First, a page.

Naworth, a place in Brampton parish, Cumberland, near the river Irthing and the Roman wall, 2½ miles ENE of Brampton. It has a station on the N.E.R. Post town, Carlisle; money order and telegraph office, Brampton. Naworth Castle was built in the 13th century by Ranulph Dacre; continued in the possession of the Dacres till 1569; passed then by marriage to Lord William Howard, the 'l Belted Will" of traditional lore, son of the fourth Duke of Norfolk, " the pacifier of the Borderers " and scholar and friend of Camden, in the time of Elizabeth and James I., and belongs now to his descendant the Earl of Carlisle. It stands on the edge of a platform nearly insulated by a deep gulley; was originally designed for protection against raids from the Scottish Border; was much enlarged and strengthened about 1316; underwent further improvement by Lord William Howard; was severely injured by fire in 1844; has been carefully restored, with retention of its ancient features, which consist chiefly of two large square towers with intervening buildings and an interior quadrangular court; a great hall with walls 7½ feet thick, and the private apartments of Lord William Howard. Before the fire there was a con-cpaled passage from his oratory to a grated aperture at the top of dungeons, and these dungeons themselves still exist with their old appliances of imprisonment. There are some curious old paintings, pieces of tapestry, and suits of armour. An ancient earthwork, probably British, with two encircling ramparts, is S of the castle and near the railway. In 1881 a new block of buildings at the back of the courtyard was added to the castle as bedrooms.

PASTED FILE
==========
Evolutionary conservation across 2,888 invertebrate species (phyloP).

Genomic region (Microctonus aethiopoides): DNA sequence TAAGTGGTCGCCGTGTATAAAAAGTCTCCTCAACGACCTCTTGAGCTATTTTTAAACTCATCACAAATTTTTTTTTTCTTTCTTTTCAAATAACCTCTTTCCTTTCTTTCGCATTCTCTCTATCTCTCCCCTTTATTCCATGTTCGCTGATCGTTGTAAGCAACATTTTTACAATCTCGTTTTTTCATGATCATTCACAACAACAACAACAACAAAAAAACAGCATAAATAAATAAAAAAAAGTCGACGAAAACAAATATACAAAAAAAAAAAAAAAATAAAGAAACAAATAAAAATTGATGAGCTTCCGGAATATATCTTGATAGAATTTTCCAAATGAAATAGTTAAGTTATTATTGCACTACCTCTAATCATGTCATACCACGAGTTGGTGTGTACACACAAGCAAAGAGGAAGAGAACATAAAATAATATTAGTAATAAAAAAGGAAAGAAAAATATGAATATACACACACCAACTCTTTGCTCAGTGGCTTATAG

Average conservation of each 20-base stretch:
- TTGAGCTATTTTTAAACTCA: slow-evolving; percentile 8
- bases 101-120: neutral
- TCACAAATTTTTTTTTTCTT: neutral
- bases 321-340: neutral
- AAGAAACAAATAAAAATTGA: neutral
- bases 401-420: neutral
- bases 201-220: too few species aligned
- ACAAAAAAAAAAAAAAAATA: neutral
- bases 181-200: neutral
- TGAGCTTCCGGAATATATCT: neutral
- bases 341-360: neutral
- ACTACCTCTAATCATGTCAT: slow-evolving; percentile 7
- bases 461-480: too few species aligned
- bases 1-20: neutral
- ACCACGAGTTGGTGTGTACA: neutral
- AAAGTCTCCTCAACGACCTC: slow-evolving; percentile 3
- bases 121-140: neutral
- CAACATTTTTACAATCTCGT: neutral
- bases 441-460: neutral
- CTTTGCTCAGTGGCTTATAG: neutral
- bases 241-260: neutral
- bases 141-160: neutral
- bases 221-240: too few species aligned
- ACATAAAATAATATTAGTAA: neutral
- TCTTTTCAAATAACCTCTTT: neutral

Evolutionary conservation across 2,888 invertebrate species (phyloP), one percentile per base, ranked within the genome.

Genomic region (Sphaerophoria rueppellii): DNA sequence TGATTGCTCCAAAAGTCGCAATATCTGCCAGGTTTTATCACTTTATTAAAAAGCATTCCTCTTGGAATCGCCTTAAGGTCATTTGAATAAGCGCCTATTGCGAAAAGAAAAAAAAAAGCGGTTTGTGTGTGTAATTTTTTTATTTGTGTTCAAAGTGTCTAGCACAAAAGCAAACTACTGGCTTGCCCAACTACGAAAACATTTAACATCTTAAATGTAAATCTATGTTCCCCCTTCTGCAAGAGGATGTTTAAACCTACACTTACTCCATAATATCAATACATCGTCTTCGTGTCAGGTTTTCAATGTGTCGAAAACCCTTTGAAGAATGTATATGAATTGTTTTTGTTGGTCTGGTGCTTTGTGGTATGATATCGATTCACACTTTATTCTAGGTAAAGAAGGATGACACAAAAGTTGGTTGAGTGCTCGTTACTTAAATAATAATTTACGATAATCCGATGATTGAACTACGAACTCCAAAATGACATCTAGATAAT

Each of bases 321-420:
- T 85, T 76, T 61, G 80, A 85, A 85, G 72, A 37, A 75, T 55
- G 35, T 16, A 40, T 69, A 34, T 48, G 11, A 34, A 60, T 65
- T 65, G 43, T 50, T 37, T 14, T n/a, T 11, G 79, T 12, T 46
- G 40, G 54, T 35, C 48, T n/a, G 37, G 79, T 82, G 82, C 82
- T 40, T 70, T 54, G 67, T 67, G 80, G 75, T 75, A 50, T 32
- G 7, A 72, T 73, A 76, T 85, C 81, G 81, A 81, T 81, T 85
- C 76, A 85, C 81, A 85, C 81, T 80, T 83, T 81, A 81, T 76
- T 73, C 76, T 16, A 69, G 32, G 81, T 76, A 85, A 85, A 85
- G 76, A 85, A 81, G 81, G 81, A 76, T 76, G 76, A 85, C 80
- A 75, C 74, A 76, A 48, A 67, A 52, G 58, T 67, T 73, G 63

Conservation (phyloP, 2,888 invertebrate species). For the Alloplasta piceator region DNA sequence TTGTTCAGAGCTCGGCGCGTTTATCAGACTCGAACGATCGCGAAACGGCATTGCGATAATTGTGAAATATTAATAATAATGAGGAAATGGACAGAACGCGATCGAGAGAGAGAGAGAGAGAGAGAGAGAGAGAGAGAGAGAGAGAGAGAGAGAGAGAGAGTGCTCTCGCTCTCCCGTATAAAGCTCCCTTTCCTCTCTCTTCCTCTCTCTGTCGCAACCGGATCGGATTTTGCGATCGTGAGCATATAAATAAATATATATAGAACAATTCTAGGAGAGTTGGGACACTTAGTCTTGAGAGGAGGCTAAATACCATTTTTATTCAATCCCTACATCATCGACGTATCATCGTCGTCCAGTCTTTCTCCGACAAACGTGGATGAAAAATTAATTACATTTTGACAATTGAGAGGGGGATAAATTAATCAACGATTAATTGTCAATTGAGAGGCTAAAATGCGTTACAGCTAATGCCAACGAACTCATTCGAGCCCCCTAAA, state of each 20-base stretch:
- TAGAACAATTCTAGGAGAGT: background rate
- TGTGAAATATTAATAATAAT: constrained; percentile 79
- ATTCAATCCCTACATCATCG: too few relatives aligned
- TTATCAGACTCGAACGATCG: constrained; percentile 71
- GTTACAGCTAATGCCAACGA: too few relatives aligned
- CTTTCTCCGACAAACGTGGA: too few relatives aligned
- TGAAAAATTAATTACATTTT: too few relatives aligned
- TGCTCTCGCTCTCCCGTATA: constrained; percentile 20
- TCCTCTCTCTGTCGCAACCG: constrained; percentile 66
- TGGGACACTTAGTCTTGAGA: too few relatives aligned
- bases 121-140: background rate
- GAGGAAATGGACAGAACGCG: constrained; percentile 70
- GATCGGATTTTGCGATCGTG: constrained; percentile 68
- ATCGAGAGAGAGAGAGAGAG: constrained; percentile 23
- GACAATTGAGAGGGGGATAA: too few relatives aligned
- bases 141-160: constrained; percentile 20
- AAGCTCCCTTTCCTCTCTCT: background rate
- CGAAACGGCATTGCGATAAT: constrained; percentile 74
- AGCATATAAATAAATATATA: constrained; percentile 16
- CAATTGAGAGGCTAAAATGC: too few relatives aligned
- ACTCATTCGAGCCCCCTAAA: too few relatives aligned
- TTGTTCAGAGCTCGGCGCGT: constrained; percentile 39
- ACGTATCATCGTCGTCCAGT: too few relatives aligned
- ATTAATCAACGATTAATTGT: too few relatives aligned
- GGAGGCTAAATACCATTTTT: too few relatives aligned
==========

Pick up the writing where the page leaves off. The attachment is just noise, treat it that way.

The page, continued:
The following is a list of the administrative units in which this place was either wholly or partly included.
|Poor Law union||Brampton|
Any dates in this table should be used as a guide only.
Directories & Gazetteers
We have transcribed the entry for Naworth from the following:
Land and Property
The Return of Owners of Land in 1873 for Cumberland is available to browse.